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Professor of Globalisation and Development; Director of the Oxford Martin Programmes on Technological and Economic Change and Future of Development, University of Oxford

Ian Goldin is Oxford University Professor of Globalisation and Development and leads the Oxford Martin Programmes on Technological and Economic Change, Future of Work and Future of Development. He is also Professorial Fellow at the University's Balliol College. From 2006-2016 he was founding Director of the Oxford Martin School, bringing together over 300 academics from across Oxford University to address the biggest global challenges. He is the author of Rescue: From Global Crisis to a Better World.

Previously Ian was Vice President of the World Bank (2003-2006) and prior to that the Bank's Director of Development Policy (2001-2003). He served on the Bank's senior management team and led the Bank's collaboration with the United Nations and other partners as well as with key countries. As Director of Development Policy, he played a pivotal role in the research and strategy agenda of the Bank.

From 1996 to 2001 he was Chief Executive and Managing Director of the Development Bank of Southern Africa (DBSA) and served as an adviser to President Nelson Mandela. He succeeded in transforming the DBSA to become the leading agent of development in the 14 countries of Southern Africa. During this period, Goldin served on several Government committees and Boards, and was Finance Director for South Africa's Olympic Bid.

Previously, Goldin was Principal Economist at the European Bank for Reconstruction and Development (EBRD) in London, and before that he was Program Director at the OECD Development Centre in Paris, where he directed the Programs on Trade, Environment and Sustainable Development.

He has a BA (Hons) and a BSc from the University of Cape Town, an MSc from the London School of Economics, and an MA and Doctorate from the University of Oxford, and an AMP from INSEAD.

Goldin has received wide recognition for his contributions to development and research, including having been knighted by the French Government and nominated Global Leader of Tomorrow by the World Economic Forum. He has published 23 books, including: The Economics of Sustainable Development (Cambridge University Press, 1995), Exceptional People: How Migration Shaped our World and Will Define our Future (Princeton University Press, 2011), Globalisation for Development: Meeting New Challenges (Oxford University Press, 2012), Divided Nations: Why global governance is failing and what we can do about it (Oxford University Press, 2013). The Butterfly Defect: How globalization creates systemic risks, and what to do about it (Princeton University Press, 2014), Is the planet full? (Oxford University Press, 2014), The Pursuit of Development: Economic Growth, Social Change and Ideas (Oxford University Press, 2016), Age of Discovery: Navigating the Storms of Our Second Renaissance (Bloomsbury, 2017), Development: A Very Short Introduction (Oxford University Press, 2018), Terra Incognita: 100 Maps to Survive the Next 100 Years (Penguin, 2020) and his most recent Rescue: From Global Crisis to a Better World (Hodder/Hachette, 2021).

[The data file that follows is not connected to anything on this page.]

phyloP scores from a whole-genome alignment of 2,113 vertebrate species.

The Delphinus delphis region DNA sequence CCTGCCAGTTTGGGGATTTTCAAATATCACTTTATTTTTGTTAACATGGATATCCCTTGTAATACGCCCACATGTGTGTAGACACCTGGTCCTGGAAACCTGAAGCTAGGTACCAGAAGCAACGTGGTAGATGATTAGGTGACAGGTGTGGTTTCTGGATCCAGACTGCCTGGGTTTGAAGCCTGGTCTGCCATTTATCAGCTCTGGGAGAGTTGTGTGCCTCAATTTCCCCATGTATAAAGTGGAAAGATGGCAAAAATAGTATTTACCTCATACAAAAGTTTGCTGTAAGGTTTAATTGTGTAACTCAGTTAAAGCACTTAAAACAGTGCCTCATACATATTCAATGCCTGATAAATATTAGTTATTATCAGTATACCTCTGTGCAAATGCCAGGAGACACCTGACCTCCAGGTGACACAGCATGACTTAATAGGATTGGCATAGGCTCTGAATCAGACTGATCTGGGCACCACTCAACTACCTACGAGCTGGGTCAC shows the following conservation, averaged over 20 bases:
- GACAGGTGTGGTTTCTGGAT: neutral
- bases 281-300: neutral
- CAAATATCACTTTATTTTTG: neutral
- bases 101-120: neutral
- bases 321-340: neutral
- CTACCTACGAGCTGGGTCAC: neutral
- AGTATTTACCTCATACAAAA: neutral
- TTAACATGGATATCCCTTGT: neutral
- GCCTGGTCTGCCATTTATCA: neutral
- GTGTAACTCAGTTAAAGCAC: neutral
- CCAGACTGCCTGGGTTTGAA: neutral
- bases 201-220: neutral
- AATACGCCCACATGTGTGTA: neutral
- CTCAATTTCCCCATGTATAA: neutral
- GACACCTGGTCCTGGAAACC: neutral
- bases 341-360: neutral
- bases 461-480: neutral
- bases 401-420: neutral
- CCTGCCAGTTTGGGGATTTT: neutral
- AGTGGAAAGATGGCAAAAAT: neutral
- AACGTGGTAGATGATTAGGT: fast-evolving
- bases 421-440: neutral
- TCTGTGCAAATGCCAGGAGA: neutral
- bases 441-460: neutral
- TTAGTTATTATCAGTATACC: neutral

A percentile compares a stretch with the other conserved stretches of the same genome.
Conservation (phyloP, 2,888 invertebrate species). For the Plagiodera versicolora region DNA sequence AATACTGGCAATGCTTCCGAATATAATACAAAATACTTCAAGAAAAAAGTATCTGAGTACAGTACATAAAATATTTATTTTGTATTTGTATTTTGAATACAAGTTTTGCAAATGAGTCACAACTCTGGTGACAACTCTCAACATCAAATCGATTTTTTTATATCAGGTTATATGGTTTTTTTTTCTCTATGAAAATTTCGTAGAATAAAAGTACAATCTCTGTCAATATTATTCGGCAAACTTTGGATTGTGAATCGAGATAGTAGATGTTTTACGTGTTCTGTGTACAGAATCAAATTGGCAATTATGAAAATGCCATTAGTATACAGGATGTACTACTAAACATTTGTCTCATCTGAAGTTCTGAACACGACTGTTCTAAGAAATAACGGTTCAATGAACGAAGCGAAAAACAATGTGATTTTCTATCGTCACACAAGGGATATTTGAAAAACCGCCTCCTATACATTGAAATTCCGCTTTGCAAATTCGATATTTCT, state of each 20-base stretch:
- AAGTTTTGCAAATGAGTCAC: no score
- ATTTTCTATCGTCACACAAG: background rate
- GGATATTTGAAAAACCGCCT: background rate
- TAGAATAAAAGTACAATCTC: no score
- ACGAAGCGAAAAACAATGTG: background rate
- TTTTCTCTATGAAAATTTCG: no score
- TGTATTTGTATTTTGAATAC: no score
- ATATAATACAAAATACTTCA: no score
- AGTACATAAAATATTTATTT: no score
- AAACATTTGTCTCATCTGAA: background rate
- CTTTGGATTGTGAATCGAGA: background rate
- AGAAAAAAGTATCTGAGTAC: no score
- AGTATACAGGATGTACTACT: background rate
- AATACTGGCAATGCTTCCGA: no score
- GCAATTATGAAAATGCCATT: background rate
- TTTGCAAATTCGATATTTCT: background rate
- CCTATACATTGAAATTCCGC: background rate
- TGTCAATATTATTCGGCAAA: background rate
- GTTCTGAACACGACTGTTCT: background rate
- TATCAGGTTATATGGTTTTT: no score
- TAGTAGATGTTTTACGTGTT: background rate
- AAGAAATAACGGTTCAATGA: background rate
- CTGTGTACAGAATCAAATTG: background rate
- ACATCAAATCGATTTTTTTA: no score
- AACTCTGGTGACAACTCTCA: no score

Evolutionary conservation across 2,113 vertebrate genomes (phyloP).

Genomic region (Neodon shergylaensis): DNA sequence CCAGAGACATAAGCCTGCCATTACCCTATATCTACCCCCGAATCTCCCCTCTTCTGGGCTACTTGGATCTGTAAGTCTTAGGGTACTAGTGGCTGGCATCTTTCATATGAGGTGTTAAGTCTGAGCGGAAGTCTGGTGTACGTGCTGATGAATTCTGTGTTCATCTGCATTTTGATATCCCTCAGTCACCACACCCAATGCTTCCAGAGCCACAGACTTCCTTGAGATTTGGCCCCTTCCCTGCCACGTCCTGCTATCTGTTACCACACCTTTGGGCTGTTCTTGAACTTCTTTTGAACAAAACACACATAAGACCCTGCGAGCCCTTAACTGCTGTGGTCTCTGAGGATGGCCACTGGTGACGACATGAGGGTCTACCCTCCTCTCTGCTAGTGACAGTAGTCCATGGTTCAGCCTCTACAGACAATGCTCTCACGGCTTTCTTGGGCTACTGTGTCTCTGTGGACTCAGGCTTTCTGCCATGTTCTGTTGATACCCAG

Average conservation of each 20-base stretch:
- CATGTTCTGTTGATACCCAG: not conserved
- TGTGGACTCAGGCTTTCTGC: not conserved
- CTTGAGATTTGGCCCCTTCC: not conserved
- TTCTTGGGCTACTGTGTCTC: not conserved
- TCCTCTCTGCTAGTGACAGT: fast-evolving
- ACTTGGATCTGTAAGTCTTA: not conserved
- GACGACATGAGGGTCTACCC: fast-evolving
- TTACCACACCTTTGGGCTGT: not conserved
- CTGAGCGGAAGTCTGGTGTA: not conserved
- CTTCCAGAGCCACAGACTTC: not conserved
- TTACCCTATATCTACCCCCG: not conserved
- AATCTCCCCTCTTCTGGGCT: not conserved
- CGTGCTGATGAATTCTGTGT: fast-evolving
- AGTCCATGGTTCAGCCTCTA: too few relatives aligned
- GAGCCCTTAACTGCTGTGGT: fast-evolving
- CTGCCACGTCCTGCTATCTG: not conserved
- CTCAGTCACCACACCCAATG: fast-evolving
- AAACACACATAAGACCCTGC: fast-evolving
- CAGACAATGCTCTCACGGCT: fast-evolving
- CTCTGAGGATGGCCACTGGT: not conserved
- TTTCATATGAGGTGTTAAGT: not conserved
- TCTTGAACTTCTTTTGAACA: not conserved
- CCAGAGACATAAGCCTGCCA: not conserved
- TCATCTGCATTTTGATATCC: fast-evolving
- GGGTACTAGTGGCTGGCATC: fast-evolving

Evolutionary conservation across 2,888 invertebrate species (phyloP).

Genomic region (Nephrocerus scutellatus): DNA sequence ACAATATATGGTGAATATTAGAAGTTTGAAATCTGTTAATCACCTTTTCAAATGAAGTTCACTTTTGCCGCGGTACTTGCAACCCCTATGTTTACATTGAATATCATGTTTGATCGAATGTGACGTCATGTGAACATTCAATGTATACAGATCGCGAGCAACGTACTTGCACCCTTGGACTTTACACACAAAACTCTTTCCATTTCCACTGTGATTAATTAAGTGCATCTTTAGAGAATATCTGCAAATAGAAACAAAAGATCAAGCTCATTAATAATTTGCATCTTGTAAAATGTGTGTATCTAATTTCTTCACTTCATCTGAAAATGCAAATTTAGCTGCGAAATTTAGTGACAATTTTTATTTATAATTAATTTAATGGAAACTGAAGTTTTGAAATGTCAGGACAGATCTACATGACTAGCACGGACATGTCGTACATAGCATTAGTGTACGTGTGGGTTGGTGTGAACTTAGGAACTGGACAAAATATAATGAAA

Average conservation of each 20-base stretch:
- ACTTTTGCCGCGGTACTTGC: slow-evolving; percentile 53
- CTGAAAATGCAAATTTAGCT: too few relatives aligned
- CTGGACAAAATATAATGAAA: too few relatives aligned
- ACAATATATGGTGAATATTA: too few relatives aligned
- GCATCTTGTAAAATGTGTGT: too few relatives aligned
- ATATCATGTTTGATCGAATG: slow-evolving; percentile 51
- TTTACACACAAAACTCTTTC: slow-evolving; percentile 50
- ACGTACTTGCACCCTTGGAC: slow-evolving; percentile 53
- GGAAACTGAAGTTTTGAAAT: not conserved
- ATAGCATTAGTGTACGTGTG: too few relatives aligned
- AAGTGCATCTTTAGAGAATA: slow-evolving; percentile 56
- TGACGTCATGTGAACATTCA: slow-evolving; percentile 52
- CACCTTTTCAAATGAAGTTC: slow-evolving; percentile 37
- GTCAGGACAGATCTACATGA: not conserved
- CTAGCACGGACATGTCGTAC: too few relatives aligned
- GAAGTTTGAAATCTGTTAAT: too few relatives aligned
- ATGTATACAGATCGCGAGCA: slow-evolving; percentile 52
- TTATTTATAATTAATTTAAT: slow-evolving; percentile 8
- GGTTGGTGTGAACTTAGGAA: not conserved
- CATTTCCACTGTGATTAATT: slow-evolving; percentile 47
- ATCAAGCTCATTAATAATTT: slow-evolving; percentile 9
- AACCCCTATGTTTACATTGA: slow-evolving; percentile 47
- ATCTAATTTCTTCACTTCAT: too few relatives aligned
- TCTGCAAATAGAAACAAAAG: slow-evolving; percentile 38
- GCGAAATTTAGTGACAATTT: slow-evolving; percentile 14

He has authored and presented three BBC Documentary Series After The Crash. Will AI Kill Development?, and The Pandemic that Changed the World. He has been a non-executive Director on numerous boards, including CDC Plc, Implenia AG; Metropolitan, Old Mutual and Skandia, chairing and serving on all Board Committees. He is an Honorary Trustee of Comic Relief and the Chair of the CORE-Econ.org initiative to modernise the teaching of economics. He lectures at Oxford and elsewhere and provides advisory and consultancy services to the UN, EU, OECD, IMF and a wide range of governments and companies. His speaking engagements include the opening keynote at Google Zeitgeist, the Microsoft CEO forum, TED, and over 20 WEF Davos meetings. His twitter address is @ian_goldin and website: https://iangoldin.org/.

Experience

  • –present
    Professor of Globalisation and Development; Director of the Oxford Martin School, University of Oxford

Honours

Knighted by French Government for Services to Development